December 8, 2011

NEW — 2 p.m. Dec. 8, 2011

Sustainable Seattle, a regional nonprofit organization focused on steps to measure sustainability, honored the Issaquah-based Pomegranate Center on Wednesday.

The organization honored the Pomegranate Center as a Leader in Sustainability in the Personal Environment category. (The other categories included Built Environment, Social Environment and Natural Environment.)

Milenko Matanovic, a community organizer and artist, founded the Pomegranate Center in 1986.

Each category featured a pair of honorees — one nominee recognized for leadership in sustainability and one nominee recognized for innovation in sustainability.

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Pomegranate Center answers call to help carve out a community

August 9, 2011

Bellevue Holy Cross Lutheran Church volunteers Janet Farness (left) and Kimberly Kibby seal stained carvings on a tarp outside Pomegranate Center July 16. By Emily Baer

Issaquah organization assists Bellevue church to build public space

Members of Bellevue Holy Cross Lutheran Church and the Issaquah-based Pomegranate Center cut, carved, sanded and stained wood planks for 12 hours July 16 to raise money for the construction of a communal area open to the South Bellevue community.

In commemoration of its 50th anniversary, Holy Cross appealed to the Pomegranate Center — an international nonprofit organization dedicated to fostering community through the creative process — for help in turning three acres of its property into a public gathering place. Pomegranate held the July 16 carveathon to help raise funds for materials necessary to build the public area.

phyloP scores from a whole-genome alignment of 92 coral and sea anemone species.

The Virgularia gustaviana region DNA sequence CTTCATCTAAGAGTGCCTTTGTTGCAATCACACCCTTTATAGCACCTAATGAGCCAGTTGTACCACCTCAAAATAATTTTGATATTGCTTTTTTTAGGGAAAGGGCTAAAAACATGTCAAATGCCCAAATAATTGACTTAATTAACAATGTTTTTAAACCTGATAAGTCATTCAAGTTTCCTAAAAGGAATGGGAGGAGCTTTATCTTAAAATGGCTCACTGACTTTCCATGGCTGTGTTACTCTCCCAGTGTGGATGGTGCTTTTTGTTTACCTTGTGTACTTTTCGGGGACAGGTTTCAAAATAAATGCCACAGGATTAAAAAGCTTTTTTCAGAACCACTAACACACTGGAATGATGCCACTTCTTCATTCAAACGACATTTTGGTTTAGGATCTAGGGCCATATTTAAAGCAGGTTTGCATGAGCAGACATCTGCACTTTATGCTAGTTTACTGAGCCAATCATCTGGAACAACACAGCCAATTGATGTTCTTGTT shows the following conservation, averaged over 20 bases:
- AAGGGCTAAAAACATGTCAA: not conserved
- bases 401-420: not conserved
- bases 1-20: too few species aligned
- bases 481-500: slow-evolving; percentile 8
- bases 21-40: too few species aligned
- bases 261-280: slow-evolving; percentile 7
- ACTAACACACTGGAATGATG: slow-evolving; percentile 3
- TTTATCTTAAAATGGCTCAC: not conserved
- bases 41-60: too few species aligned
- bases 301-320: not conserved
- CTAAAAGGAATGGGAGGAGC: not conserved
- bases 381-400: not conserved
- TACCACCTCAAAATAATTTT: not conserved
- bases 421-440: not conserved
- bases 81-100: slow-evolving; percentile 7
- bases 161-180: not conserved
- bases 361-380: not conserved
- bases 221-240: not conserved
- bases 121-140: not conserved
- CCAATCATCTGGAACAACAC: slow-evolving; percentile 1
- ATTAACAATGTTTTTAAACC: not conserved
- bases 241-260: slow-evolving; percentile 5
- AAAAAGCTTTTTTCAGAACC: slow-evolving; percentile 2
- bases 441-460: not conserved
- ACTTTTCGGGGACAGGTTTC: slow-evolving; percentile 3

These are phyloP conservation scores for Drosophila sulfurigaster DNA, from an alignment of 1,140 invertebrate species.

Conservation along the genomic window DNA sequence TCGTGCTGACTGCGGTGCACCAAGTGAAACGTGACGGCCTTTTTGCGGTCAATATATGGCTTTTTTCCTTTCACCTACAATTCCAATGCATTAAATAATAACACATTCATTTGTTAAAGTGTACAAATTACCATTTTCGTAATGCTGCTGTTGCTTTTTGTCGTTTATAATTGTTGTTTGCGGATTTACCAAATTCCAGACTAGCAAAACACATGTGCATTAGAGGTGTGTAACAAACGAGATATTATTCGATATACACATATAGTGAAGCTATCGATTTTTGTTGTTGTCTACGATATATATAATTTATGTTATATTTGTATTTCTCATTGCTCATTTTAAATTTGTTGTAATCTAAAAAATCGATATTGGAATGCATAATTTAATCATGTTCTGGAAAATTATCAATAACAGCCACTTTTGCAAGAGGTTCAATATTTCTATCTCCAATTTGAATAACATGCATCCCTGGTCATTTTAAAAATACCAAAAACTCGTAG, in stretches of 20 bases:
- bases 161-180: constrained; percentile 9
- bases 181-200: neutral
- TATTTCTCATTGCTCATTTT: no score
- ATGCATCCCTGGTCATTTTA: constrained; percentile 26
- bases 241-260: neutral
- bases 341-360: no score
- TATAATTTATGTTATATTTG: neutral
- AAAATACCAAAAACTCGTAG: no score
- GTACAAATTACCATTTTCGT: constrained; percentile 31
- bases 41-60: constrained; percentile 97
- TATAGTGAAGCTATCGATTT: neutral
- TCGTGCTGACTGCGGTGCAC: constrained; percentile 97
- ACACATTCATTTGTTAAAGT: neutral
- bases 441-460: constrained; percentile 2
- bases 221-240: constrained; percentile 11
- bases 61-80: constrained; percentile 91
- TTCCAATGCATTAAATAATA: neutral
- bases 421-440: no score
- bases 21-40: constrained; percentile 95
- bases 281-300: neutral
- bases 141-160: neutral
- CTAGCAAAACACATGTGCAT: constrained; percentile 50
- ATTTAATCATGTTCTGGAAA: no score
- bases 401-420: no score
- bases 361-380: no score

From 6 a.m. to 6 p.m., 30 members and volunteers from the church and nonprofit organization worked together to create 18 stained carvings. The carvers followed order forms designating sizes, themes and color palettes for each piece. Some customers and supporters chose to buy for their own homes, while others donated their orders to the to the soon-to-be public space.

By 6 p.m., variously sized, rectangular slabs of cedar — carved and stained with herons, feathers, pomegranates, fish and deer — lay out on tarps to dry in the sun.

The $6,000 that the carveathon raised will go toward the $70,000 to $80,000 sum Pomegranate Center Executive Director Milenko Matanovic estimates will be necessary to pay for construction materials. Thrivent Financial for Lutherans gave a $2,000 matching donation to the project, increasing the total amount of money collected to $8,000.

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Who’s News

June 21, 2011

Marlena Norwood accepted to UC Berkeley summer program

Eastside Catholic High School junior Marlena Norwood was accepted into the National Student Leadership Conference on Medicine and Health Care at University of California, Berkeley.

In the 10-day conference, students will witness how to suture and perform a craniotomy demonstration, practice drilling into model skulls, participate in simulated clinical rounds and determine the identity of mystery “outbreak” diseases. They’ll also visit with physicians and researchers.

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The Pomegranate Center chooses communities for Gathering Places Project

June 7, 2011

The Pomegranate Center, of Issaquah, recently announced its four projects selected for this year’s Gathering Places Project, its partnership with Tully’s Coffee to spark a movement to create gathering places in communities across the country, where people can meet, linger, chat and celebrate.

The center’s four projects are: